It is reasonably well understood that diet and the associated nutritional content of our diets has a significant influence on health outcomes. Eating healthy has been associated with improvements in cardiovascular health, immune function, metabolic disease (such as diabetes) and risk for developing cancer. But does nutrition have any effect on the development or prevention of injuries? 

Well this is the question that a team of international researchers looked to determine. They wanted to know from the current body of knowledge is there evidence to support certain types of nutritional or supplemental inputs to reduce the risk  of injury in the sport of track and field. 

With this in mind we should highlight that track and field tends to be divided across injuries that develop in the speed and power end of the events, compared with the endurance events. As you can imagine speed/power events tend to develop acute muscle strain injuries (up to 40% of all in competition injuries are muscle strains), and the outstanding work by Manuel Alonso across multiple world championships demonstrates that hamstring strain injuries (approx 17%) are by far the most common type of injury in this group. This explosive end of the spectrum also tends to develop tendon injuries such as jumpers knee (patella tendon) and achilles tendon pain. 

Conversely middle and long distance athletes tend to develop both overuse injuries of tendons but also injuries that are associated with rates of bone metabolism, that is bone stress injuries. Within this bone stress injury group, females represent much higher risk of developing these injuries (relative risk is 3 times higher than males) and tends be associated with symptoms of REDs (relative Energy Deficiency Syndrome). REDs is typically associated with either a reduction in calorie consumption (undernourished) or higher activity levels demonstrating greater greater calorie expenditure than consumption, despite high caloric intake. Many of you may be familiar with discussion on some of the symptoms that appear to affect females at higher rates, including amenorrhea and increased incidence of bone stress injuries.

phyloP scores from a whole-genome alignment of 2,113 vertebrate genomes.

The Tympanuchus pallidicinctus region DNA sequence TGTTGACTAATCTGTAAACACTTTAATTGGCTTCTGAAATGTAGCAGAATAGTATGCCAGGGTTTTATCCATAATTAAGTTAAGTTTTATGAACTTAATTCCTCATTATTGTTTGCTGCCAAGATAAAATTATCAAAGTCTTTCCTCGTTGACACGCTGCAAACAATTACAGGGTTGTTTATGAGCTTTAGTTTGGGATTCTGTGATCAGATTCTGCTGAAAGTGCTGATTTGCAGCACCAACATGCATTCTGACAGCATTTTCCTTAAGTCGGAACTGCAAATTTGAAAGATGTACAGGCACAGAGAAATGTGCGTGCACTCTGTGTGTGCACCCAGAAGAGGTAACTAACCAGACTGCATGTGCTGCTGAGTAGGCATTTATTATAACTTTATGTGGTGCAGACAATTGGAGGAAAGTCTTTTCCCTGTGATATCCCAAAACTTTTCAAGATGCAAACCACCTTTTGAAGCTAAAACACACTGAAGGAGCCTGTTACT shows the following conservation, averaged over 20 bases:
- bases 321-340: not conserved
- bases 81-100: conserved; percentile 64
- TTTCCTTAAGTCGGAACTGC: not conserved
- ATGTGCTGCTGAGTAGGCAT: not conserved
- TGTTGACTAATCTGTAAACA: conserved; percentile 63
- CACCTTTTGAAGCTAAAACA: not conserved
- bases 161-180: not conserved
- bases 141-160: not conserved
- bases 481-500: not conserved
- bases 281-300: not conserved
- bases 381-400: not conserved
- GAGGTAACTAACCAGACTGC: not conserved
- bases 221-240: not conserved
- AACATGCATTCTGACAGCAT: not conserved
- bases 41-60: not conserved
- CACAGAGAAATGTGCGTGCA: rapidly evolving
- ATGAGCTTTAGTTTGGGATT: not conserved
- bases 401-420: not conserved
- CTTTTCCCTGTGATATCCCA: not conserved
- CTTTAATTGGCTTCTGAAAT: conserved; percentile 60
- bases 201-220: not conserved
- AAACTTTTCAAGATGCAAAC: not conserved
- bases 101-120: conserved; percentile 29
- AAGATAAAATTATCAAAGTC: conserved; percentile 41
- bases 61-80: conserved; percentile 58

So what did they find, can injuries be prevented in track and field?

The first and most important factor to note is that there is a significant lack of controlled interventional trials. This means that although there are some associations with injury reduction in this area, there is just not a significant body of studies to be highly definite. What we do seem to understand is that there are associations between low energy availability and the development of bone injuries. This highlights that times of low energy availability should be limited throughout the training and competition year, even in events whereby managing lean body mass is key. The recommendation is that periods in which body mass and particularly fat mass loss is targeted should be limited to short periods and cycled prior to major competitions rather than spending significant periods of the competition season under low energy availability. With this in mind there is suggestion that working with a nutritional professional to manage the input of key micronutrients in these periods is crucial.

Which micronutrients count?

In bone stress injury management, monitoring and implementation of calcium, and vitamin D appear to be key along with co-factors such as Vitamin K and Copper. For injuries related to muscle or tendon there is a growing body of evidence that both adequate energy and particularly protein intake is key to maintain muscle mass during periods of inactivity following injury, despite no strong evidence at this time that increased protein intake reduces injury rates or speeds up recovery from muscle strain injuries. Further to this another key area that appears to be gaining momentum is the consumption of foods or supplements high in collagen content. And an interesting aside to this is that collagen production within the body, which is needed for healthy connective tissue, especially tendon function is enhanced by the intake of Vitamin C particular when paired with the collagen intake. 

So can we prevent injuries in track and field with nutrition?

In short there are definite benefits to monitoring a healthy diet that provides adequate energy intake, protein (up to or above 2g/kg has been seen to be safe) and micro-nutrient factors such as Vitamin D, Vitamin C, Calcium, Copper and Collagen. Many of these can be consumed through a food first approach, without the need for supplementation, however if athletes do choose to use supplements, a great way to start is to work with a dietetics expert along with their other performance staff to test, monitor and implement strategies that are specific to the individual needs.